Focused on impacting the aerospace industry, the 12-month project aims to develop technology that can convert unused materials into usable raw materials for other operations, such as conventional MIG welding and directed energy deposition, or DED, metal additive manufacturing technology.
“Currently, waste or raw materials that do not meet specifications go through expensive or very energy-intensive processes for recycling or are stored in warehouses with no plans for further processing,” says Hsu. “This technology will create a process that is more energy efficient and cost effective, simpler, safer and more accessible.”
Both Hsu and Chu say a multi-stage process to commercialization is expected.
“To bring a technology like this to market, we’re looking at three to five years of basic and engineering research and development,” says Hsu. “In addition, we will be involved in engineering validation and productization.”
Hsu and his team aim to “get as much knowledge about feasibility as possible in phase one” and, based on what they learn, move to phase two and beyond.
The second of the two projects is led by Andi Wang and Hyungwoong Ko, both assistant professors in the School of Manufacturing Systems and Networks. The project will involve a team of students ranging from undergraduate participants in the Fulton Undergraduate Research Initiative to PhD students.
Over the course of 18 months, Wang and Ko will use AI-based software capabilities to “establish an analytics process that automatically determines the probability of success or manufacturability of a product design before the manufacturing process begins,” Wang says.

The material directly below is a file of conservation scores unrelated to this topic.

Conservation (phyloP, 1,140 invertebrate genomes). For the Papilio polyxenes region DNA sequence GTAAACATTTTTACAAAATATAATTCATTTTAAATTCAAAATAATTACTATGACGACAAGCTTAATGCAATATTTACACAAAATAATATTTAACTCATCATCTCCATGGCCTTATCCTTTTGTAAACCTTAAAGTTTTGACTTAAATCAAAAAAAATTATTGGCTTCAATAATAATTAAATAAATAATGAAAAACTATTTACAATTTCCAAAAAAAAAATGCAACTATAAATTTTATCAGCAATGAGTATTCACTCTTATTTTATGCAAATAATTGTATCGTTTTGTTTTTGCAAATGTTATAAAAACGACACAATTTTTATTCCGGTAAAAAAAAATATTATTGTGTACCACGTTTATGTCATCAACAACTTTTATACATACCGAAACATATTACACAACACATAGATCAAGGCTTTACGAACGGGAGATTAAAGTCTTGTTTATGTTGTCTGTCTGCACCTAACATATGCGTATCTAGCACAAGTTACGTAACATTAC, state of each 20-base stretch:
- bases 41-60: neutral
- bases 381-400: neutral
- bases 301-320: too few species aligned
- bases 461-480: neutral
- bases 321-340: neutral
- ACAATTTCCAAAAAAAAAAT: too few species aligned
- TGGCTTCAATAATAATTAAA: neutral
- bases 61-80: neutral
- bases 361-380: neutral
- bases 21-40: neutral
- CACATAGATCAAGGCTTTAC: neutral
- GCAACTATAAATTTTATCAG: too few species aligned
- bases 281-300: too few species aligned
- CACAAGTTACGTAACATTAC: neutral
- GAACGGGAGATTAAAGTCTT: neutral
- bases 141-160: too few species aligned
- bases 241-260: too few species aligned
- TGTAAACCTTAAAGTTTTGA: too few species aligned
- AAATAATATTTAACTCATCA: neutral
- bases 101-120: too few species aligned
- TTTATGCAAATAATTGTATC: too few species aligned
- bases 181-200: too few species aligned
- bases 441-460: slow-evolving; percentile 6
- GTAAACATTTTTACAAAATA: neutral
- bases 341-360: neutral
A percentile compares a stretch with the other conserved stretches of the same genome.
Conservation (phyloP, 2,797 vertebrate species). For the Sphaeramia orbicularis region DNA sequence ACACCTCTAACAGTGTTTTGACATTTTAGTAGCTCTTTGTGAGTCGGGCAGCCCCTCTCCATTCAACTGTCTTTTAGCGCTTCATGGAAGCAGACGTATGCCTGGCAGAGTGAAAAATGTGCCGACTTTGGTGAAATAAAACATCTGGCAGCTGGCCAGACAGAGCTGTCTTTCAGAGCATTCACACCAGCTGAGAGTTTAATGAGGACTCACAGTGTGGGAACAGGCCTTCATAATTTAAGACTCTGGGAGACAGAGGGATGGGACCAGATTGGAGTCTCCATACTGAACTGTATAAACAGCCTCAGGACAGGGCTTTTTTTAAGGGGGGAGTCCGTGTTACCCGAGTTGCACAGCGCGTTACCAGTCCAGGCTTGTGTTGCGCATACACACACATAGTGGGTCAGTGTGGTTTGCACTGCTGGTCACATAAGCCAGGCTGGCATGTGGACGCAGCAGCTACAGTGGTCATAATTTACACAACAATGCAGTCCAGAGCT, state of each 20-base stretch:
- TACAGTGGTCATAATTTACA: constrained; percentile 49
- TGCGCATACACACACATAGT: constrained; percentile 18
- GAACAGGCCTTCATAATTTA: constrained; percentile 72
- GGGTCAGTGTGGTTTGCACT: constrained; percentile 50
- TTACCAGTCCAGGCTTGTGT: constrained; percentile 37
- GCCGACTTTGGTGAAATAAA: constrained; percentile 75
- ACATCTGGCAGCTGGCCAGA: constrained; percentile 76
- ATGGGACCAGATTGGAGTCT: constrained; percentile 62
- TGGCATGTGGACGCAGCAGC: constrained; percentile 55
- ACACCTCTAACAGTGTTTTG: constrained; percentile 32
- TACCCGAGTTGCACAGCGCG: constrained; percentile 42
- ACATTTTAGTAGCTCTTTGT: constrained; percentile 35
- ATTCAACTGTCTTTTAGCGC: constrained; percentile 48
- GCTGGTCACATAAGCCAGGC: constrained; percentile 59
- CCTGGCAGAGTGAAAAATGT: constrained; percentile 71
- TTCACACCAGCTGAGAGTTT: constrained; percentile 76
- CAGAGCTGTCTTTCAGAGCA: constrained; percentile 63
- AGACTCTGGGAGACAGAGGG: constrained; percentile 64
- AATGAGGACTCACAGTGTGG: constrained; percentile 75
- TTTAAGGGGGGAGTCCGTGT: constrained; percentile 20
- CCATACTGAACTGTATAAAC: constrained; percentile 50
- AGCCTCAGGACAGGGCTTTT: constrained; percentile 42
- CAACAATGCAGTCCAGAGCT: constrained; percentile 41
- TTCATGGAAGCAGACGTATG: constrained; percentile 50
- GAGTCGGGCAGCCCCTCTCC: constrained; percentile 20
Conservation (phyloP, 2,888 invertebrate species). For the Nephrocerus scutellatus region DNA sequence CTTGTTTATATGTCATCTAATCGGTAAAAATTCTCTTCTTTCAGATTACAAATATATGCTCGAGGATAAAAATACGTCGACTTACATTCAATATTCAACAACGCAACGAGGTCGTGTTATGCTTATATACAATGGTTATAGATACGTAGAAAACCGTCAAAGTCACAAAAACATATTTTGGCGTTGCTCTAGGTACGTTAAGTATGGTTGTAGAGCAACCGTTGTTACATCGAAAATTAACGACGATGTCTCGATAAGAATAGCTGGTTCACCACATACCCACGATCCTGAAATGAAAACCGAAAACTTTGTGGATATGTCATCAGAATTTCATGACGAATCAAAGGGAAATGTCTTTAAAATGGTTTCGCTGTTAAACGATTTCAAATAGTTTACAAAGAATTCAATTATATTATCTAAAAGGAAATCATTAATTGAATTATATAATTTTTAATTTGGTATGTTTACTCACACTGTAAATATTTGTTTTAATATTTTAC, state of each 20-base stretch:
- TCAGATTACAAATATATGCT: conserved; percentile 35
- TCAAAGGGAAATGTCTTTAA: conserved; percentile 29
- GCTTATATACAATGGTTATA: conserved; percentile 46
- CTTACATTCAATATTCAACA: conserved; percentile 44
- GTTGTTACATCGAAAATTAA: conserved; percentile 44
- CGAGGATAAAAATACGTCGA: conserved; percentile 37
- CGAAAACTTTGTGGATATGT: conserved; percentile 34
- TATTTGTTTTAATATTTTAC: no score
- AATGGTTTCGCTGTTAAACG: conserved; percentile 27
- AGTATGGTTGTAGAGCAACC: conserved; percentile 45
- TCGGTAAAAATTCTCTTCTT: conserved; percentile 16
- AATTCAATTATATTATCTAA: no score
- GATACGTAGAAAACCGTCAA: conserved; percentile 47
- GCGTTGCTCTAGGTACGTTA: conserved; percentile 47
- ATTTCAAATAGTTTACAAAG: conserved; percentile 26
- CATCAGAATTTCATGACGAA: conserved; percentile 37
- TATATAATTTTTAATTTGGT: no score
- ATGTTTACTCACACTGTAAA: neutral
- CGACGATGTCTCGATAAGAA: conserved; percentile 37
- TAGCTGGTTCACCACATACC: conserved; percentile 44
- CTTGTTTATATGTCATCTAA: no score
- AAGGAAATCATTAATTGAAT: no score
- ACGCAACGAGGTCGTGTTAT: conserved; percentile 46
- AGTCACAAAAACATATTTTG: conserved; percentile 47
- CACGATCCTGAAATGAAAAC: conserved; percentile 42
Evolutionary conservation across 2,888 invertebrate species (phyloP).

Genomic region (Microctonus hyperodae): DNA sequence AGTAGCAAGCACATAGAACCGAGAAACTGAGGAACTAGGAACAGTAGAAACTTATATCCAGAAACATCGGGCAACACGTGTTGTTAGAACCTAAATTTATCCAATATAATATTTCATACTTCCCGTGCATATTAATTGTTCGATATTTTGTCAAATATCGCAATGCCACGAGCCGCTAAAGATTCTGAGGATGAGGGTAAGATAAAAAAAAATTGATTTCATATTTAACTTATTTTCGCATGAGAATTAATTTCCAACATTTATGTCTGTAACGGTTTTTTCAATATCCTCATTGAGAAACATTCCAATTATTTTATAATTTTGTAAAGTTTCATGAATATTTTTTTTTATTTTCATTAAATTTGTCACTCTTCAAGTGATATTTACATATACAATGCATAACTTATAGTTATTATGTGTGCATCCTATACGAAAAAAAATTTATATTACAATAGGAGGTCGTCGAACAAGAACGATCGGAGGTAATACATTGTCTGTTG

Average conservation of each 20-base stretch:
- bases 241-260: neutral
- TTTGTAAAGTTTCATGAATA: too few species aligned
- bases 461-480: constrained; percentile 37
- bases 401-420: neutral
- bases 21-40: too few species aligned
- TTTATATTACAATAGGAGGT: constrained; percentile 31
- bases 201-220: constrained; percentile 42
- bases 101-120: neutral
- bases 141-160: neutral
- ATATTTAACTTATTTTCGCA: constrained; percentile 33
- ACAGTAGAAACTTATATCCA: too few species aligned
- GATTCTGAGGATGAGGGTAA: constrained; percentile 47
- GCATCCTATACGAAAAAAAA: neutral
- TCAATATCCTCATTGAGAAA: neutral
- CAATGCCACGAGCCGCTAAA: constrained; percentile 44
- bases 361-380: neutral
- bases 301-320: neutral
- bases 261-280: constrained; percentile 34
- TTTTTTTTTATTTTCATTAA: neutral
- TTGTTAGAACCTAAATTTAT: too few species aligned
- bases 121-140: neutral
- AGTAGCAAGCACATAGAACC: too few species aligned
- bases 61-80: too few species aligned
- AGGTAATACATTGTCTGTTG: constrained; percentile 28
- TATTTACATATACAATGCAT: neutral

This “additive manufacturing consultant” will reduce cost and waste through trial and error and has the potential to benefit from PADT’s additive manufacturing consulting service area.
“The AI models based on real world data can predict the level of surface roughness, flatness or straightness. It also predicts the porosity or other quality aspects of additive manufacturing products, such as lattice- and topology-optimized structures,” write Wang and Ko. “Using predictive knowledge, the practitioner can select the right machines or materials and adapt their designs for high-performance additive manufacturing applications, such as biomedical and aerospace applications, before a large batch of defects is manufactured. This research seeks to find AI-driven solutions that can make predictive predictions and achieve born-qualified products beyond traditional in-situ monitoring and control and ex-situ evaluation.”
Chu says these are two areas that PADT sees demand in the industry.
“Our goal to participate in this [STC] projects is to really strengthen the production base in Phoenix and Arizona,” he says.
The future is now
Starly expects these two projects to be just the beginning and envisions MADE setting off a domino effect of opportunity and attracting more funding from private and federal sources.
“A result beyond the technical success of the STC projects is building relationships with companies, developing human capital and enabling new advanced manufacturing technology ecosystems that connect small, medium and large companies” , he says.
Organizations interested in partnering with an ASU STC can do so by submitting a proposal no later than Friday, December 16, 2022.